Out there

The world loves coffee as a flavour. Does it work when your red wine – in this case, pinotage – takes on those smoky, mocha notes? We did the tastebud test for TOPS at SPAR.

Panel: Travel and drinks writer Clifford Roberts, radio broadcaster and Susan Stanleys brand ambassador Guy McDonald, wine influencer Elvina Fortuin (@throughmywinegl), former Country Life wine writer Greg Landman, CHEERS magazine’s Dee Griffin and Fiona McDonald.

If it lays claim to coffee or chocolate on the label, it needs to be boldly so was the general consensus after tasting a small representative sample of the category of coffee pinotage.

“It needs to be ramped up – I was expecting more,” Elvina Fortuin pronounced after having tasted through the line-up of wines. “Yeah, agreed,” said both Clifford Roberts and Guy McDonald. She posed the question of whether tasting the wines together possibly did them a disservice. “If we tasted them against straight pinotage, for example, would they perhaps have stood out more or displayed more of that mocha character that we were anticipating?”

Adding perspective were the two older hands on the panel, Landman and McDonald who both remember the birth of the category less than two decades ago. “That first coffee pinotage from Diemersfontein was unmistakeably coffee,” said Greg. “It was bold and pungent – like a smack in the chops!”

They both also recalled the instant clamour for the wine which in turn prompted a backlash from pinotage purists. “Perhaps that’s why that vivid mocha/choc/coffee flavour was not as pronounced as it used to be in years gone by,” mused Fiona, noting that all the examples tasted had been reigned in and dialled down over the past few years.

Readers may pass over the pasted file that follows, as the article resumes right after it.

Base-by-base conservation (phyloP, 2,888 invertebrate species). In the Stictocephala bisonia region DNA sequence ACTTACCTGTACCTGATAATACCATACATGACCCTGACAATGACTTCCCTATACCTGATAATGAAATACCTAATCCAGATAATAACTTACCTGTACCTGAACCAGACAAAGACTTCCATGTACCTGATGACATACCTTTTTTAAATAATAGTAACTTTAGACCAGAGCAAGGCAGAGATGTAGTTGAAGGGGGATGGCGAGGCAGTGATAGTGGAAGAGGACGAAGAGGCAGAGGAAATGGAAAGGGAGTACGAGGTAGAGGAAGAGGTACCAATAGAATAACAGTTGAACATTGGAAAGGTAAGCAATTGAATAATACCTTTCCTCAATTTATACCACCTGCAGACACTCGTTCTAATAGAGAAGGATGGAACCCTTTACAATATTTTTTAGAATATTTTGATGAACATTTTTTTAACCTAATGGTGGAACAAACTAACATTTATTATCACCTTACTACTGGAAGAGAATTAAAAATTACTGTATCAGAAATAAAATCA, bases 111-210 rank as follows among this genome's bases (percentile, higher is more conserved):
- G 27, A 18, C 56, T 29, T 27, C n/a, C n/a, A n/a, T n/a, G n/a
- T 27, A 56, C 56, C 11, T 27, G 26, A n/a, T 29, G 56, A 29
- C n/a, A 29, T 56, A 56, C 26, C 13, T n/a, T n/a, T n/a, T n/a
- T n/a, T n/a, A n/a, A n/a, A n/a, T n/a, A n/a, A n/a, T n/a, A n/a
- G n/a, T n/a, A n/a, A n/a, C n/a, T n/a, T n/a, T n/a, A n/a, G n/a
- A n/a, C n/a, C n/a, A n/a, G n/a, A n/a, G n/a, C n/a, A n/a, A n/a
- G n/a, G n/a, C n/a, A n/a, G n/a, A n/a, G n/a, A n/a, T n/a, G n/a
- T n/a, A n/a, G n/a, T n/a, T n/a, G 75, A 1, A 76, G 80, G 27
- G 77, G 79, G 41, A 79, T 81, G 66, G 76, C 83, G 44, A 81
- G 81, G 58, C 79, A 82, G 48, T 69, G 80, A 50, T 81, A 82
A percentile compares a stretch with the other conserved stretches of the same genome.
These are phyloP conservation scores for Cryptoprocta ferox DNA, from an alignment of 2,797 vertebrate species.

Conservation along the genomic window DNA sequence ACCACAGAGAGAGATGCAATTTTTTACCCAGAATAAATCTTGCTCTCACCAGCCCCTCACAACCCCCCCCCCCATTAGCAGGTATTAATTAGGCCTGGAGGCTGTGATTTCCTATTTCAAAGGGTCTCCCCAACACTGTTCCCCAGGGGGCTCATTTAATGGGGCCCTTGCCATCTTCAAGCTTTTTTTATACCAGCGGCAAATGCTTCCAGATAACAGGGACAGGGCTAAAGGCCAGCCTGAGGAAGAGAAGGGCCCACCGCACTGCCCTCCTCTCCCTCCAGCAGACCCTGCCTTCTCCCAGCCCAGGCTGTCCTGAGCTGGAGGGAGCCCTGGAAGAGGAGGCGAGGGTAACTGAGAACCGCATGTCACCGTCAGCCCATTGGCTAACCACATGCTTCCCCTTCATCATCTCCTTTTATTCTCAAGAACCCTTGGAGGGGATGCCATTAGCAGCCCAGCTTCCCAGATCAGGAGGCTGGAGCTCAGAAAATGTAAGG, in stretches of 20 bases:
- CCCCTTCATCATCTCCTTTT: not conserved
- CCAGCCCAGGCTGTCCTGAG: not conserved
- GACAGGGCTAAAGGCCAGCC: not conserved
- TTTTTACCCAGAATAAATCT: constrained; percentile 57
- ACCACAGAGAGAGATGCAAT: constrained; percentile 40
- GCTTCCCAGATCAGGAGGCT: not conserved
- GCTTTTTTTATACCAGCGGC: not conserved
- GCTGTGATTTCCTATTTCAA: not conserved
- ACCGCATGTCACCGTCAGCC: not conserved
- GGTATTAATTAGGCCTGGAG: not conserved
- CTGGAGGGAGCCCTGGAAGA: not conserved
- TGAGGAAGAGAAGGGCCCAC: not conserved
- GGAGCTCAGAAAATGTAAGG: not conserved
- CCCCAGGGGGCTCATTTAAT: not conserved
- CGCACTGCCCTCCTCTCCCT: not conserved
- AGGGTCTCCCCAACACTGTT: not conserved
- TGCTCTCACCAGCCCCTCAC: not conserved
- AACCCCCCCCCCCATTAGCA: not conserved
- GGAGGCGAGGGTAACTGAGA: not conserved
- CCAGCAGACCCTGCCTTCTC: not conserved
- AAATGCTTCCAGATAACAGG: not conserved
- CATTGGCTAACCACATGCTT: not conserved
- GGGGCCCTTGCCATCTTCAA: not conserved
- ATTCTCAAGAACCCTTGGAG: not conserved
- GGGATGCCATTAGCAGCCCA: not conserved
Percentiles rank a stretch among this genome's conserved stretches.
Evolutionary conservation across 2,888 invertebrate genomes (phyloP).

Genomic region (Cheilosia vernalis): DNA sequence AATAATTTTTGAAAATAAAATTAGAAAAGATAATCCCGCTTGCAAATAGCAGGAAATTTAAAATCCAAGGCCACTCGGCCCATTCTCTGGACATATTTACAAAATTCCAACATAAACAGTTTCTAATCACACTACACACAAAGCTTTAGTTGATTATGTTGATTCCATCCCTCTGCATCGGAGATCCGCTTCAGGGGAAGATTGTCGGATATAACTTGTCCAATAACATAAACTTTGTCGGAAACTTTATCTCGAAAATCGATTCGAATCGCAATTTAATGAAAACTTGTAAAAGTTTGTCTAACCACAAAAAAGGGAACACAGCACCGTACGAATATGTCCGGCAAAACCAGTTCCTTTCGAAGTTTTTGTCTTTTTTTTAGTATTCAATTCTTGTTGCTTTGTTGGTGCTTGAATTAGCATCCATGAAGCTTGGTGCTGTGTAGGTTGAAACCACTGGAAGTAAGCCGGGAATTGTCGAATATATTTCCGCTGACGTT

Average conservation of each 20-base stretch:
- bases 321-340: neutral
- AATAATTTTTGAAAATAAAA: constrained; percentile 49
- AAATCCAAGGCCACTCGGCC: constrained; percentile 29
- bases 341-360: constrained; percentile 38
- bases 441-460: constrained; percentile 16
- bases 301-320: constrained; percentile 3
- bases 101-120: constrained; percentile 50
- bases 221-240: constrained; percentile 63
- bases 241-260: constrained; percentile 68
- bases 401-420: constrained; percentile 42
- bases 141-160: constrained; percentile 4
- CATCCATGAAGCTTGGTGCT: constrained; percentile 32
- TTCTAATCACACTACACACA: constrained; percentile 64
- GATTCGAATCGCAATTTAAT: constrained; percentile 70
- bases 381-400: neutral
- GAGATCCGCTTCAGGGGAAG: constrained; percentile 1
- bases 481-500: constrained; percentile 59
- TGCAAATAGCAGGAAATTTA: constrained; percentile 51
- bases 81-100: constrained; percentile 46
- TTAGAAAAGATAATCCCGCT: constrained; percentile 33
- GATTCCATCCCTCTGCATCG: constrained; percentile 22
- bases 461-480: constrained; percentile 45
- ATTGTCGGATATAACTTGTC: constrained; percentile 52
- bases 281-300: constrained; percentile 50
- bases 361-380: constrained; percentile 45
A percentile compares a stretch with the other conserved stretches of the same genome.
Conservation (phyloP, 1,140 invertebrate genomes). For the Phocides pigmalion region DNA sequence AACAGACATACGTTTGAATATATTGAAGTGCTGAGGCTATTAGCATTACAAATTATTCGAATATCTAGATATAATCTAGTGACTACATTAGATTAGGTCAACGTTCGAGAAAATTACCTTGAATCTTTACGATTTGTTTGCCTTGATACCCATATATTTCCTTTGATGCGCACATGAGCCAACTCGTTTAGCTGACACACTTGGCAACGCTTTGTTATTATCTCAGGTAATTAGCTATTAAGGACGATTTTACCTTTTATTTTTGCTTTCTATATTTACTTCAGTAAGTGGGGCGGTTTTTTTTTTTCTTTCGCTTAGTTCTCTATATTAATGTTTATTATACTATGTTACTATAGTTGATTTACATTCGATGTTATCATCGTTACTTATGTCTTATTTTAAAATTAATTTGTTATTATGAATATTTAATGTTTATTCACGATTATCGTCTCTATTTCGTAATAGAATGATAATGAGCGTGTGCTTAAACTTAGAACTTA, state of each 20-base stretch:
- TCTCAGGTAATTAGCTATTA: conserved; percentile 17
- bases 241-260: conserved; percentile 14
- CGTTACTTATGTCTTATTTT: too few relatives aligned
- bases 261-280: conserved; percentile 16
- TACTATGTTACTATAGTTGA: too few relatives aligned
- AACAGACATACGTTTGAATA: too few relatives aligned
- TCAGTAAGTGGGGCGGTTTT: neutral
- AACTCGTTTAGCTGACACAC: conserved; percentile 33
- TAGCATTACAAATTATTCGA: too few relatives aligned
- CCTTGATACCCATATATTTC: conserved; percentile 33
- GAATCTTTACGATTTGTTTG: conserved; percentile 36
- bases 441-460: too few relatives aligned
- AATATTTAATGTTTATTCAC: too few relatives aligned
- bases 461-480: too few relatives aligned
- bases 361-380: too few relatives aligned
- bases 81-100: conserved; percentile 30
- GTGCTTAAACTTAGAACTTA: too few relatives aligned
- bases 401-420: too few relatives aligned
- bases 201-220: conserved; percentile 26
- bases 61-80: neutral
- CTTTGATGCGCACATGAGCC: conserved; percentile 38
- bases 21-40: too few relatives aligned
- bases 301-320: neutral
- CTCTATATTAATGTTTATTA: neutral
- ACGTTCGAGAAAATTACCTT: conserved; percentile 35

The points were made that these wines definitely have a place in the pantheon of wine; that consumers really enjoy the approachability of the flavours and the lack of pretence or perceived snob value, the sheer drinkability factor but also the fact that they work well as both red wines and also as pinotages.

“Any number of these I would happily buy and smash alongside a pizza or a braai,” was Clifford’s summation. Both Greg and Guy said the Diemersfontein remains the category leader, even if it’s less bold than it used to be. “It remains a very good red wine, one that can happily even be cellared for a few years or brought out at a dinner party to accompany a hearty, meaty dish,” Greg said.

Boland Cappupino ccinotage 2021

A tongue twister of a label if ever there was one! The wine showed deep spice, sour cherry, plum and a light coffee bean note. Nicely succulent with approachable blueberry flavour and medium body.

Clos Malverne Le Café pinotage 2020 

Ripe, chocolate and fruit aromas and flavours. A touch sweet in the mouth but with an earthy, dark plum richness and really good concentration to balance it. Lovely length of flavour Fiona noted.

Arabica Coffee pinotage 2019

“Discreetly coffee,” was how Greg put it, “smooth and lighter bodied.” Appealing raspberry succulence over a supple frame. Easy to like and very approachable.

Van Loveren African Java pinotage 2021

Maple syrup and unroasted coffee beans with ripe red and black fruit on both the nose and palate. Guy said his brain was making all the right noises about enjoying this, so he ended up swallowing instead of spitting! “But isn’t that a good thing? It just screams Drink Me!” Really friendly and likeable.

Doolhof Dark Lady pinotage 2021

Black cherry and blueberries with ripe juicy plums and a shy coffee character. Very engaging with its juiciness and light body. A slight tannin grip was noticeable on this wine but didn’t detract from the enjoyment.

Jakkalsvlei pinotage 2020

Youngberry, raspberry and a touch of earthy cocoa powder on the nose and in the mouth. Fresh and juicy with typical acidity but well balanced. A gentle, comforting wine that feels like a good friend.

Diemersfontein The Original pinotage 2020 

Roasting coffee bean smoke, cocoa powder, deep and alluring aromas. Rounded, voluptuous body with silky mouthfeel and more of the mocha flavour. Rich, balanced and layered with good concentration and length. As Elvina put it: “Aaaahhh … the coffee pinotage angels have sung!”